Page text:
Last week’s facetious post looked at putting a fun spin on a popular wedding tradition: the speech. It kind of got me thinking about wedding traditions in general, not least when I found myself procrastinating doing some research on social media this week.

If you’re anything like me, you will love everything wedding; you will devour it with the kind of passion usually associated with the gluttonous; you will find every aspect of weddings so divine that even once your nuptials have long-since passed, you will continue to read the blogs and peruse the magazines. And perhaps even start a business out of said passion, in order to create a totally legitimate reason to do so… Guilty!

 

Innocent Intentions vs Facebook Stalker

Every day I go through my Twitter feed looking at beautiful and desirable images, ahem, inspiring and relevant material to retweet to my followers. (Bah, I may as well just concede that actually, they are one and the same thing, aren’t they?) I also check the feed for my business page on Facebook and do the same. And inevitably, I usually get distracted with notifications that lead to true procrastination on my personal Facebook feed. Oops.

I was doing just that a couple of days ago when a somewhat bemusing – and definitely disturbing – thought occurred to me:

Over the past year, I have viewed countless strangers’ wedding pictures. I have viewed the most personal and intimate moments of people’s lives with absolutely no idea of who they are. I have fallen prey to the rabbit hole that is Facebook more times than I care to remember.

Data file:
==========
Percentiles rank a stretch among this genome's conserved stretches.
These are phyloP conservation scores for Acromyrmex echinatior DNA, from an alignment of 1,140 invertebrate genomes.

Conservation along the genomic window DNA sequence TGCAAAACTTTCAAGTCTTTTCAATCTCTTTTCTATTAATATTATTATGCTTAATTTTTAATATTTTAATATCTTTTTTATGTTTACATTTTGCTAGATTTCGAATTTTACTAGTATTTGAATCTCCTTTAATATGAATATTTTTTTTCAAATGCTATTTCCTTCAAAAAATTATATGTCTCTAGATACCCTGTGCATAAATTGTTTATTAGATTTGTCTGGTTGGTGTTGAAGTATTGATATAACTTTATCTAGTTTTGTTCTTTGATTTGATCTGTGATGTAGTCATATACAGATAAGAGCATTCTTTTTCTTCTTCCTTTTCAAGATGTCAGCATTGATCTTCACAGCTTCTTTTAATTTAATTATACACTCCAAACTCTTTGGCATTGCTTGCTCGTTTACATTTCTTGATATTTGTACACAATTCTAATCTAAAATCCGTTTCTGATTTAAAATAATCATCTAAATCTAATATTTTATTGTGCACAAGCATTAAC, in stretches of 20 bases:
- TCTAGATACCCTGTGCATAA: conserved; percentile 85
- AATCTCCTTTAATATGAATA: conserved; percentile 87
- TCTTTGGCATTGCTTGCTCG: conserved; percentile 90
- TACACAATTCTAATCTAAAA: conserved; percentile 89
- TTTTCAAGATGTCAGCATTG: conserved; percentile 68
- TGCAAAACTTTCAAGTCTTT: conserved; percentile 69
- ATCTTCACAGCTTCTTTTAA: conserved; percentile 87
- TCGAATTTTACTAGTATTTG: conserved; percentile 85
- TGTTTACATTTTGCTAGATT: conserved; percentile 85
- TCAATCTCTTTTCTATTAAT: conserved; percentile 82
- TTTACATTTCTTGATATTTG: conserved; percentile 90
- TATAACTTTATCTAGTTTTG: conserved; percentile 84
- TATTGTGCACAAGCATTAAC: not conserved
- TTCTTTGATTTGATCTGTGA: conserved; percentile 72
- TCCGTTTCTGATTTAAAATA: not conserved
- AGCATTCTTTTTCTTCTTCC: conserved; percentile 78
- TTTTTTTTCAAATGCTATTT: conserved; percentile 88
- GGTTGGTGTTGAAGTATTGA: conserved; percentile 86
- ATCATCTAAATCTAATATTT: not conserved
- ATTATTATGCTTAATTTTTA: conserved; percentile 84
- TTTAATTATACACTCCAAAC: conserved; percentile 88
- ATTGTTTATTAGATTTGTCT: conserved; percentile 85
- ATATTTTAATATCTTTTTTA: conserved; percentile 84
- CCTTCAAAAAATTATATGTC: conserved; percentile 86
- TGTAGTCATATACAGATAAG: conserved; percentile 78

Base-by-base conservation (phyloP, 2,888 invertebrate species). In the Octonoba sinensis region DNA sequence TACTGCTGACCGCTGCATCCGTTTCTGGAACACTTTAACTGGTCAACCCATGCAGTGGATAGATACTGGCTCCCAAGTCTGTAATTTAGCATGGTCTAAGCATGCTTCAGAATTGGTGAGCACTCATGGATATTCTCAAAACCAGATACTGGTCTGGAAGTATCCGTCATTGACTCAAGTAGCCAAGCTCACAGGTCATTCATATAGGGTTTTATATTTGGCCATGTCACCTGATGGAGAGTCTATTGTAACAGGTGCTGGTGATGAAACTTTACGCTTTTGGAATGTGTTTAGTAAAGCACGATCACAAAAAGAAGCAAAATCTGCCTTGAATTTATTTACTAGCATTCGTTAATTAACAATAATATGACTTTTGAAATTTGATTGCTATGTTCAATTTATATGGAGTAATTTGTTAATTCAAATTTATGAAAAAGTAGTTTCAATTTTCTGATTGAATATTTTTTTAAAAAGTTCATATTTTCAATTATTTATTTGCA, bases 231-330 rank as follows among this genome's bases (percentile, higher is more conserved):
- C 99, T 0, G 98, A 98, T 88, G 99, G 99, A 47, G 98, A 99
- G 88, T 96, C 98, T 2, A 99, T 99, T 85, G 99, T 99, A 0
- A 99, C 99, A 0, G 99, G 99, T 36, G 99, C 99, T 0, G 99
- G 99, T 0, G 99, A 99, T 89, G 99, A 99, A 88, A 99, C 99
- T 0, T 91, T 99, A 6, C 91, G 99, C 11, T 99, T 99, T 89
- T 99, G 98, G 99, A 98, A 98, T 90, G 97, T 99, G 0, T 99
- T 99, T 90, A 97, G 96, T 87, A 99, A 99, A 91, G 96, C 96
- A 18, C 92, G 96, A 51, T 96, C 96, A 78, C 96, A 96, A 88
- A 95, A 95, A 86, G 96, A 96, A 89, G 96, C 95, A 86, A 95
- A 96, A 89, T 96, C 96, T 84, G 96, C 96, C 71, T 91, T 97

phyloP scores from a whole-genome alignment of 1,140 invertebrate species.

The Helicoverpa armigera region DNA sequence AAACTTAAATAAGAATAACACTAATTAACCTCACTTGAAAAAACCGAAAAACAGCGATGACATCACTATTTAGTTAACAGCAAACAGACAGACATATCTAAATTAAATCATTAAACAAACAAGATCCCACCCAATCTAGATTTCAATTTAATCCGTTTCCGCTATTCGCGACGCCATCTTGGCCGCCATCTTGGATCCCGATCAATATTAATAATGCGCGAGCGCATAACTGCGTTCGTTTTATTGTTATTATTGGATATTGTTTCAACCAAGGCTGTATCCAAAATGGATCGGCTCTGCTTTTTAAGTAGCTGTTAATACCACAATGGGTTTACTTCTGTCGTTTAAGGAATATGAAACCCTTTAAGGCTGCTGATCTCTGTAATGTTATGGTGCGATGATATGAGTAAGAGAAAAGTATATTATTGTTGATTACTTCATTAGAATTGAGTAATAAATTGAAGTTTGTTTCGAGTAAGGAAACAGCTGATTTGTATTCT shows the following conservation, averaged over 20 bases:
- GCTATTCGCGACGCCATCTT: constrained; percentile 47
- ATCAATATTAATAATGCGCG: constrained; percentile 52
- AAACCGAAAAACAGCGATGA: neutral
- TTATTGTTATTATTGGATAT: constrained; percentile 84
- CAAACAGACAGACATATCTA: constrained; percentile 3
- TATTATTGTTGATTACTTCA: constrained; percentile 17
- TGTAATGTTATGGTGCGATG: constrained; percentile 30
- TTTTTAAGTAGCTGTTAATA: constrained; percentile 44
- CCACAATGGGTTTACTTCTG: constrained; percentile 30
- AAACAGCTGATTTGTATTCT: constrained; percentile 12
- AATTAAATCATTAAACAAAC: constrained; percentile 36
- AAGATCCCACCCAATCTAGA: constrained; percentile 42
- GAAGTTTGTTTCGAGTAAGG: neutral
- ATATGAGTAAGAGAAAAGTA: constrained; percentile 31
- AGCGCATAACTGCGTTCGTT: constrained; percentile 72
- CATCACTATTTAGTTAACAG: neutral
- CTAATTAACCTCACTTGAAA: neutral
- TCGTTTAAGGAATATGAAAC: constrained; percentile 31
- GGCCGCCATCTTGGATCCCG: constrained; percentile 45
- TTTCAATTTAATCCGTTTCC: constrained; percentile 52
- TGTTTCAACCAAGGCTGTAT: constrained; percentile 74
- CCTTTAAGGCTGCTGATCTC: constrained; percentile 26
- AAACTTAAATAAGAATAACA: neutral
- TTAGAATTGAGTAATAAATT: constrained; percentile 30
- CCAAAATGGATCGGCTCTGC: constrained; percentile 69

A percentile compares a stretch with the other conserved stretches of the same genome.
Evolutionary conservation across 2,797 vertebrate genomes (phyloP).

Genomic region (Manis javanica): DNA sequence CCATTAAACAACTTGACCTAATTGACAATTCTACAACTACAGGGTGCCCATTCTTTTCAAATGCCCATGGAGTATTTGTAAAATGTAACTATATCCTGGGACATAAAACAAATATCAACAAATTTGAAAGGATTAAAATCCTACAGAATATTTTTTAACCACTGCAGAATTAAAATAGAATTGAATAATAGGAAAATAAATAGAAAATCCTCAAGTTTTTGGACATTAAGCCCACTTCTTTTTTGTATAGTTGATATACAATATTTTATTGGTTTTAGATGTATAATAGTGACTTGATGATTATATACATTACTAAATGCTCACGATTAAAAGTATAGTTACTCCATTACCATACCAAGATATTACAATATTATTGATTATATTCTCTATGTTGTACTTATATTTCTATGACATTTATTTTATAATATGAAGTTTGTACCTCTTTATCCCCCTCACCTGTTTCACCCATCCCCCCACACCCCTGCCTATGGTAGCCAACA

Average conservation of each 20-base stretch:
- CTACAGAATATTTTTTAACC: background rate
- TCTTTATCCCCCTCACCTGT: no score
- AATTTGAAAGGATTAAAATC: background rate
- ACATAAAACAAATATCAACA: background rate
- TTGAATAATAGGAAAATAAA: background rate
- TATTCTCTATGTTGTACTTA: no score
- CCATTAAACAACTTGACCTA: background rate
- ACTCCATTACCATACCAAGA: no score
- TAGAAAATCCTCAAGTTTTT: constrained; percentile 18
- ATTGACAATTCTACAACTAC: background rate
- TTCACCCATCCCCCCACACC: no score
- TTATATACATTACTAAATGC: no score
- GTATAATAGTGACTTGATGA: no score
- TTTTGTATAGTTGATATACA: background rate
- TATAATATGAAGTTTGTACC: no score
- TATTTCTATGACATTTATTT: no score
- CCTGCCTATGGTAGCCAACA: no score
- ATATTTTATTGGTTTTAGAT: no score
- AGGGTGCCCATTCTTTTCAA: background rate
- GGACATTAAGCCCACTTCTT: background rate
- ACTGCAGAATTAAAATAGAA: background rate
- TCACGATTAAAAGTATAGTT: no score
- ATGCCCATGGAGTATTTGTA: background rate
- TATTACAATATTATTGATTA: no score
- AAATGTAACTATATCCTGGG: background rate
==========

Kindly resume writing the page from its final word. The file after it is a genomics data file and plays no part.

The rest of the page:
Voyeuristic Culture

I love weddings, it is my job, blah blah. But this realisation does not sit well with me. I appreciate that there are, of course, some measures one can put in place to avoid this situation from arising, should they not be comfortable with it. However, it’s necessary to stress the word ‘some’. Because realistically, even if your settings are set to private, you are unable to control the photographs your friends take and how they share those images. Scary, no?

Whereas on Twitter, the lovely pictures I feast on with an insatiable appetite are released by photographers on their blogs (and thus very likely to be endorsed by the happy couple), what I describe  above is a completely separate issue: an absolute invasion of privacy. Potentially.

That basically makes me (and probably you too) a voyeur.

And that is not something I’m exactly comfortable with. Of course, if I’m perving at other people’s wedding pics, it is not a big leap to imagine that perhaps others are doing, or have done, the same to mine – should they be deemed worthy, of course. (I think they are.)

Realistically, I don’t imagine it will horrify anyone too much to ponder the possibility of strangers seeing them in their finery on the most precious day of their life, looking the best they’re ever likely to. Some may even get a little thrill at the idea of being a kind of pseudo-celebrity.

 

A Revolting Revolution?

But what about that particular person who under no circumstances you would ever invite/have invited to your wedding day? I have news: they will see/have seen you in your dress. Ditto the exchanging of the rings; the cutting of the cake; the first dance.